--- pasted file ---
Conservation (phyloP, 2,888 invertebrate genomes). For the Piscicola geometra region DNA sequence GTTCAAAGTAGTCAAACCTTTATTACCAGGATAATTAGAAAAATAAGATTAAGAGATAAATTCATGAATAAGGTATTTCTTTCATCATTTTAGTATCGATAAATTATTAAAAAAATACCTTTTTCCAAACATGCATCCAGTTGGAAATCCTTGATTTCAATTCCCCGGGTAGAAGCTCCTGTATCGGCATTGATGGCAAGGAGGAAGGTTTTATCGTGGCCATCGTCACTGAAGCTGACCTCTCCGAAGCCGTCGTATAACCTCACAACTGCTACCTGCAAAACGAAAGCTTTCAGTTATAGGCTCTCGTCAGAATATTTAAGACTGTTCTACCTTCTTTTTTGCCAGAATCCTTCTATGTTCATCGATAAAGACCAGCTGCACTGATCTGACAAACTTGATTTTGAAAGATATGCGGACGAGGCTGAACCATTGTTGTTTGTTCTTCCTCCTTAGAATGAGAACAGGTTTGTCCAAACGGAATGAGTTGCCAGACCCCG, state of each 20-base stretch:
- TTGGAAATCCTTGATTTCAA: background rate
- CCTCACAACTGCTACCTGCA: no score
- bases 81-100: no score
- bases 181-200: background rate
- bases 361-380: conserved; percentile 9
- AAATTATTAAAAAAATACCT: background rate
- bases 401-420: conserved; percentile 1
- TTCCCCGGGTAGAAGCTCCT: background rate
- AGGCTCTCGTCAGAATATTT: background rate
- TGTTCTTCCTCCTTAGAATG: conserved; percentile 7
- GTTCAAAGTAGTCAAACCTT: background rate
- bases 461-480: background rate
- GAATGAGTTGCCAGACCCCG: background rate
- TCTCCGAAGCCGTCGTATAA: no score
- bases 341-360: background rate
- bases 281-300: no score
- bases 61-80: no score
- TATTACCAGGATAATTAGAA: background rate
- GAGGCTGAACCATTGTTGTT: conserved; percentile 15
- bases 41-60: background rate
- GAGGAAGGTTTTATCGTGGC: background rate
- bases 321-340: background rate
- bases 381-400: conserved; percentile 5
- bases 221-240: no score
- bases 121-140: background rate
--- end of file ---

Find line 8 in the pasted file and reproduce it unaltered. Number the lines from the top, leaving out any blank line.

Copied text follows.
- bases 401-420: conserved; percentile 1